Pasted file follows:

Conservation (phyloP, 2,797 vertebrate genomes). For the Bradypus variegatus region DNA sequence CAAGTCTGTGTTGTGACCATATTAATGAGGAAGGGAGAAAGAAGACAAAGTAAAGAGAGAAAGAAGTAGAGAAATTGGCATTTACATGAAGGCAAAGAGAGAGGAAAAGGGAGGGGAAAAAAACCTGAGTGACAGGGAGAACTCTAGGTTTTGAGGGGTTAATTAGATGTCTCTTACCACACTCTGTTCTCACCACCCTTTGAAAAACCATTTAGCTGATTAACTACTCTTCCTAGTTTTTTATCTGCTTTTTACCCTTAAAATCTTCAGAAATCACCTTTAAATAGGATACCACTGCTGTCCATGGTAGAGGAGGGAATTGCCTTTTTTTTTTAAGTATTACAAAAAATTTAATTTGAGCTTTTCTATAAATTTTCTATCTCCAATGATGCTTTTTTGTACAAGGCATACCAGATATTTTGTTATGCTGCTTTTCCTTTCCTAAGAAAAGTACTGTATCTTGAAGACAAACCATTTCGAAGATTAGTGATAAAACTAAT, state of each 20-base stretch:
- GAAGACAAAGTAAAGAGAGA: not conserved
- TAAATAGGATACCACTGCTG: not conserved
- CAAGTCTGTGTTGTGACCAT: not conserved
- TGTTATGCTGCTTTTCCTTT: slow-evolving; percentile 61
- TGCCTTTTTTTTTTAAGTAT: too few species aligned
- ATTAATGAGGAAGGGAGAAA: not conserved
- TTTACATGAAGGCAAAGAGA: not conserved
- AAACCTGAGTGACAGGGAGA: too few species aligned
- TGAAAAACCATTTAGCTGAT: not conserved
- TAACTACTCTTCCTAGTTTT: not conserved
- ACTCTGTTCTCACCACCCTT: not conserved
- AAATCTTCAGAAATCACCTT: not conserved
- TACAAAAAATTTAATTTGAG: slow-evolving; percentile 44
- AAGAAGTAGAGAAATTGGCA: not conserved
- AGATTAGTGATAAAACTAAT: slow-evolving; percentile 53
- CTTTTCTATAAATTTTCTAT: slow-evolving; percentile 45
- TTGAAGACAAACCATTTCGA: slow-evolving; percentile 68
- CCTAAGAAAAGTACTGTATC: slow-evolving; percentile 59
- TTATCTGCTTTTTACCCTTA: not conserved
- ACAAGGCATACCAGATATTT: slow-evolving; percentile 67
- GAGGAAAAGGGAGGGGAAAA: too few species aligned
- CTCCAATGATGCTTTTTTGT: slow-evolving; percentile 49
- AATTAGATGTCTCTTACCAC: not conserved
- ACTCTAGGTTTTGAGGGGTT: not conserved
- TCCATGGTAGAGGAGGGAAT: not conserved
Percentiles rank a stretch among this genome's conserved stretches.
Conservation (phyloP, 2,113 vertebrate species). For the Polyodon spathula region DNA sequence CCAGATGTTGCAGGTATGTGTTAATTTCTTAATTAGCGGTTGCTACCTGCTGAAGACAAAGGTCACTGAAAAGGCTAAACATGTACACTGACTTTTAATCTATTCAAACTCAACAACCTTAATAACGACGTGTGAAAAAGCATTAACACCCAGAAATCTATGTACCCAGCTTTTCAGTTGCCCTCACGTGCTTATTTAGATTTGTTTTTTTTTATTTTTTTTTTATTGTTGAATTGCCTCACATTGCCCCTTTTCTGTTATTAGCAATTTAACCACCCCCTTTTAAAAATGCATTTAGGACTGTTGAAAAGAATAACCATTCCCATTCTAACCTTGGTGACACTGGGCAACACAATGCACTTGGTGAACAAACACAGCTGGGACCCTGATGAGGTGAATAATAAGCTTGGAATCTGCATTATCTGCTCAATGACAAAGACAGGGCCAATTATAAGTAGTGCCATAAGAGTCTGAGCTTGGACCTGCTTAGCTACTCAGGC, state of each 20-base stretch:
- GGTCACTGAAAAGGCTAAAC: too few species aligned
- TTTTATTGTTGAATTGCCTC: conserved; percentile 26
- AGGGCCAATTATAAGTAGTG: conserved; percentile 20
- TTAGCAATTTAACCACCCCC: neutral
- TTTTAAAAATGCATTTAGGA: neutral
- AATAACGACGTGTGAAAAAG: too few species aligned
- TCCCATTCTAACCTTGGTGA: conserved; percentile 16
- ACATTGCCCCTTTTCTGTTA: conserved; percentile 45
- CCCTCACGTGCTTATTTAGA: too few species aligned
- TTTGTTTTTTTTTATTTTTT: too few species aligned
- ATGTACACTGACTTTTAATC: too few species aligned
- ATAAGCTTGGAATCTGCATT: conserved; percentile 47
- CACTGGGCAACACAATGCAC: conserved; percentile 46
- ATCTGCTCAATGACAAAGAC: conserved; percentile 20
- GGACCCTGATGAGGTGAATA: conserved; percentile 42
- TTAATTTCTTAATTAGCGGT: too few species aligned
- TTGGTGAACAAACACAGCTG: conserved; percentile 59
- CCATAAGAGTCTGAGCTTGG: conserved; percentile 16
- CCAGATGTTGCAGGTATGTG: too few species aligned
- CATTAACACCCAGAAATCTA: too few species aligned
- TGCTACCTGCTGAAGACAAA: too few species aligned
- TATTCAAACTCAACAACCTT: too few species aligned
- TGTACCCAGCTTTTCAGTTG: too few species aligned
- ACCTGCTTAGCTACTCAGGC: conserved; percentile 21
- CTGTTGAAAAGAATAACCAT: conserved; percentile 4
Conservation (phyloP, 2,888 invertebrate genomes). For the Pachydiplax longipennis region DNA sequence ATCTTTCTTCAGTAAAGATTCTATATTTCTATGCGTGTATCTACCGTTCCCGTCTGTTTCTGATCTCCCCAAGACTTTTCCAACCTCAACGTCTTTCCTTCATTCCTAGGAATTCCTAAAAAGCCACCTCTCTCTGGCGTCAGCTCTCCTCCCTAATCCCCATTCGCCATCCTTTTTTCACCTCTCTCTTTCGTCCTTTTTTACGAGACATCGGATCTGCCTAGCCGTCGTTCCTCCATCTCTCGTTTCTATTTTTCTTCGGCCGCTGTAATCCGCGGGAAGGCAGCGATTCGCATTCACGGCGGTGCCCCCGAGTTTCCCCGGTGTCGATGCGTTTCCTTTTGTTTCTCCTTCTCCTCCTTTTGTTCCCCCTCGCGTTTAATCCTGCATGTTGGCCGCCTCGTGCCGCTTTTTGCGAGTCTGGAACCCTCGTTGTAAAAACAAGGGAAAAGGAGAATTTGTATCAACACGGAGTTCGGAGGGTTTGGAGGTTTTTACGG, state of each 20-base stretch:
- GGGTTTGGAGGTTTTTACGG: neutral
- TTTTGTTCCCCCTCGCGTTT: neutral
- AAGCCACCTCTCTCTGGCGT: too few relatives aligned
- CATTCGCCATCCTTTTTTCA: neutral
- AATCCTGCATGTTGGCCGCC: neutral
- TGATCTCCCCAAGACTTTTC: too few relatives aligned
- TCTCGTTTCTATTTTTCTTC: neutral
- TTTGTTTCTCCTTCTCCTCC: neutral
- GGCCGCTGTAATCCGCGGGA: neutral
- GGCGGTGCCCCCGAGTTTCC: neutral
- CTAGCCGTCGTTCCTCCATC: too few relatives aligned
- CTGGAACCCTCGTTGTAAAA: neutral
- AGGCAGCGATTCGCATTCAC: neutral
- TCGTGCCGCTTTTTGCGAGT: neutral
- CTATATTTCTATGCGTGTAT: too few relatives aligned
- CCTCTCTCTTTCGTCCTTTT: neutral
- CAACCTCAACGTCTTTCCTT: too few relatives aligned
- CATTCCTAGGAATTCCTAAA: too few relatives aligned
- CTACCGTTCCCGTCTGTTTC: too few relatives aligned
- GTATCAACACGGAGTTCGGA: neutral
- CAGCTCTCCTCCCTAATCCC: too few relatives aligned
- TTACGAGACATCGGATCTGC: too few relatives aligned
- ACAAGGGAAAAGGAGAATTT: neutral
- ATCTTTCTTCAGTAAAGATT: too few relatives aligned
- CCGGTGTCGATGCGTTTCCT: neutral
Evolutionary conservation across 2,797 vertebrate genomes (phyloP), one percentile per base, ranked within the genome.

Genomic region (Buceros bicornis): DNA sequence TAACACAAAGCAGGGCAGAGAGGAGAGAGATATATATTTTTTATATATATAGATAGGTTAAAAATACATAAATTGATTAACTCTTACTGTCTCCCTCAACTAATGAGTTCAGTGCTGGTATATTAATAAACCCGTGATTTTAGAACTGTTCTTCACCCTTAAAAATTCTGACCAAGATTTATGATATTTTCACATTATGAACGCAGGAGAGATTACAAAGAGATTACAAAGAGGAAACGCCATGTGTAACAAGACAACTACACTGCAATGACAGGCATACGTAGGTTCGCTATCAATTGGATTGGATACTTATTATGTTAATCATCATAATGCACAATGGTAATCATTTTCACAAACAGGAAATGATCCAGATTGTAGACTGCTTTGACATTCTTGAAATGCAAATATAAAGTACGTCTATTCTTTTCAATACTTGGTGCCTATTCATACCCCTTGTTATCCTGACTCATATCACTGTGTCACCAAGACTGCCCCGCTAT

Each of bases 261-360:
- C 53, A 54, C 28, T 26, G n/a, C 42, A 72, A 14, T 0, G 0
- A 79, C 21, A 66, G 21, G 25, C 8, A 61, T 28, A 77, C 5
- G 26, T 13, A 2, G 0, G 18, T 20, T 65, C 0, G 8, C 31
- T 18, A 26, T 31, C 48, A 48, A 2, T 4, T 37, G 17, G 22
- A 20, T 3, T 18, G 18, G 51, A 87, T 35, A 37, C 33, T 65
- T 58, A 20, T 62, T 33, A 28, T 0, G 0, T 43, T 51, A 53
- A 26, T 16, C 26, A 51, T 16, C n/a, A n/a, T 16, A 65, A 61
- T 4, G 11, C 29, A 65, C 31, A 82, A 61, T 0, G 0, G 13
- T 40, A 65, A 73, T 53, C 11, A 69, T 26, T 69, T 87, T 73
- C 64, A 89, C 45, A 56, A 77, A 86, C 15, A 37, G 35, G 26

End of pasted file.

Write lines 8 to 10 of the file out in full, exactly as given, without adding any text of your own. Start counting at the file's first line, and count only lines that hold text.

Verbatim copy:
- TTTACATGAAGGCAAAGAGA: not conserved
- AAACCTGAGTGACAGGGAGA: too few species aligned
- TGAAAAACCATTTAGCTGAT: not conserved